A fine balance to keep

Inside Sue Ryder Care s magnificent 15th century building, overlooking Ely s Palace Green, residents feel at home. Its grand sweeping staircase, beamed bedrooms in the eaves and breath-taking chapel with its stained glass windows make it a splendid place

Inside Sue Ryder Care's magnificent 15th century building, overlooking Ely's Palace Green, residents feel at home.

Its grand sweeping staircase, beamed bedrooms in the eaves and breath-taking chapel with its stained glass windows make it a splendid place in which to live.

But now the charity is facing a major challenge. New legislation is forcing it to find a new base in the city for its 42 residents. LESLEY INNES reports

SUE RyderCare has announced plans to quit the Grade I listed Bishop's Old Palace and sell the lease to the city's King's School for a sixth form centre and boarding house.

But, balancing the need for modern surroundings to provide the most up-to-the-minute care while still creating a homely atmosphere is a tall order for the charity which deals with people with brain diseases and injuries.

"We are getting together a work group so that all the staff can have an input in what they would like to see in the new building," said centre manager, Rachael Watts. "The residents will also have a say, and for those who are unable to contribute we will be speaking to family and friends.

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"The residents like being in the city centre with a garden. Moving into a purpose-built building with new equipment and more space so residents can have single rooms will be good, but we need to be careful where we put that building.

"This move is not a closure and it's not about the care we provide here because that is excellent. But under new legislation we must be able to offer every resident a single room and that's not possible in this old building."

Bedrooms split across two floors with communal rooms at ground level, ancient lifts with a will of their own and bedrooms with low ceiling height do not make life easy for the nursing staff, who care for residents aged between 18 and 65.

Some residents suffer from progressive illnesses such as Multiple Sclerosis and Motor Neurone Disease while others have suffered brain injuries as a result of accidents.

Road crash victim, Adrian, 40, has lived at the home for the past eight years since damaging his brain when his car smashed into a tree in Australia.

The accident destroyed his plans for a new life Down Under and, after months of hospital treatment, Adrian was brought to the Sue Ryder Care home where he lives permanently.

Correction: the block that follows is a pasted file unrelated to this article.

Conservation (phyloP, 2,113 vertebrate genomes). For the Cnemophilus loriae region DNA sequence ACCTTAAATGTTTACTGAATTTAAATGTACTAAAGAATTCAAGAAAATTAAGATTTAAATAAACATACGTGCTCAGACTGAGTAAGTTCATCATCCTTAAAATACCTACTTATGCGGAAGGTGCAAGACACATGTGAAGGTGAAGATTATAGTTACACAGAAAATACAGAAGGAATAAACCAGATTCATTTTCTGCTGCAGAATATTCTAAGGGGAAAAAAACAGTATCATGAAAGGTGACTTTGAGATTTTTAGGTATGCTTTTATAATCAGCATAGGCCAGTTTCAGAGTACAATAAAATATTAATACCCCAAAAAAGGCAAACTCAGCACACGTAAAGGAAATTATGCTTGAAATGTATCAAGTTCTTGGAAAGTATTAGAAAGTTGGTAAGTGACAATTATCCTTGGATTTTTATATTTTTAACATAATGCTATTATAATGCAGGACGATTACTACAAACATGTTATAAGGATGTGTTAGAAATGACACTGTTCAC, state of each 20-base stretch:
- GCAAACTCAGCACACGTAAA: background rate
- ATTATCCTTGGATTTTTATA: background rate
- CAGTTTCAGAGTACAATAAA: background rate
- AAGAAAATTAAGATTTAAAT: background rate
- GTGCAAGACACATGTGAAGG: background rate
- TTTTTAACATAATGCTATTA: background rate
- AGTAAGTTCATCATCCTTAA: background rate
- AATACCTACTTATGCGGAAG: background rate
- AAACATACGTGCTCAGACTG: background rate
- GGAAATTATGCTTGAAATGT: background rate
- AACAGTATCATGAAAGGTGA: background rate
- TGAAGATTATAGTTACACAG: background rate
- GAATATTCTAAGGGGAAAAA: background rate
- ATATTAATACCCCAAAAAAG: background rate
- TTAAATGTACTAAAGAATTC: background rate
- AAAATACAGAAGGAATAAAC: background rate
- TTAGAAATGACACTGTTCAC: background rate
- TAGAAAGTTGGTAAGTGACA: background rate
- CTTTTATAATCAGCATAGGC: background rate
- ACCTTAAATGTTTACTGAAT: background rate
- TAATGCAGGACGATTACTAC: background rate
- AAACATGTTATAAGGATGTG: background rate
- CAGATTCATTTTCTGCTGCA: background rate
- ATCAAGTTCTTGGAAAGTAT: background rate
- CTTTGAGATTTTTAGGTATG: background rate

"The first time I came here I thought 'Oh my God'," he said. "Ninety-five per cent of the people were old. But it's better now and there are a lot of young people here.

"I was so fed up in the beginning. But I've got a lot better, a lot more positive minded. It's no good hiding in the corner. You have to make the best of it."

Residents recently enjoyed a holiday in the Lake District where they were able to take part in climbing and abseiling among other activities at a special centre for the disabled.

Staff and volunteers also organise a range of activities at the Ely centre for residents.

Volunteer Terry Abbott, 74, has been helping out since his wife spent four years there following a brain haemorrhage.

His connection with Sue Ryder Care four days a week not only helps the residents but has been vital for Terry in coming to terms with life alone after his wife died.

"The residents rely on me coming in and it gives me somewhere to go," he said.

Former brewery worker, Terry, teaches the residents how to make models from matchsticks and his creations include a model of Ely Cathedral, bought by Adrian's parents and displayed in the parish church near their home in Balsham.

In the reception area at the centre there is also a fantastic model of the Bishop's Old Palace as it would have been in the 17th century, which has been crafted from 30,000 matchsticks.

Over the course of a week at the Bishop's Old Palace, musicians entertain in the lounge, residents take part in exercise and others amuse themselves with computer games.

In the kitchens, staff prepare meals using fresh produce, the chapel is still used for services and there has even been a wedding.

There are pretty bedrooms tucked away in the eaves and decorated with posters and pictures and some residents who are able go shopping into the city centre.

With all this activity taking place in such magnificent surroundings, it is difficult to remember that this centre is providing constant care for some very disabled people.

But on the top floor the nurses' station is similar to that found in any busy hospital and staff are working constantly.

It is this fine balance that the charity is so keen to replicate in its new home.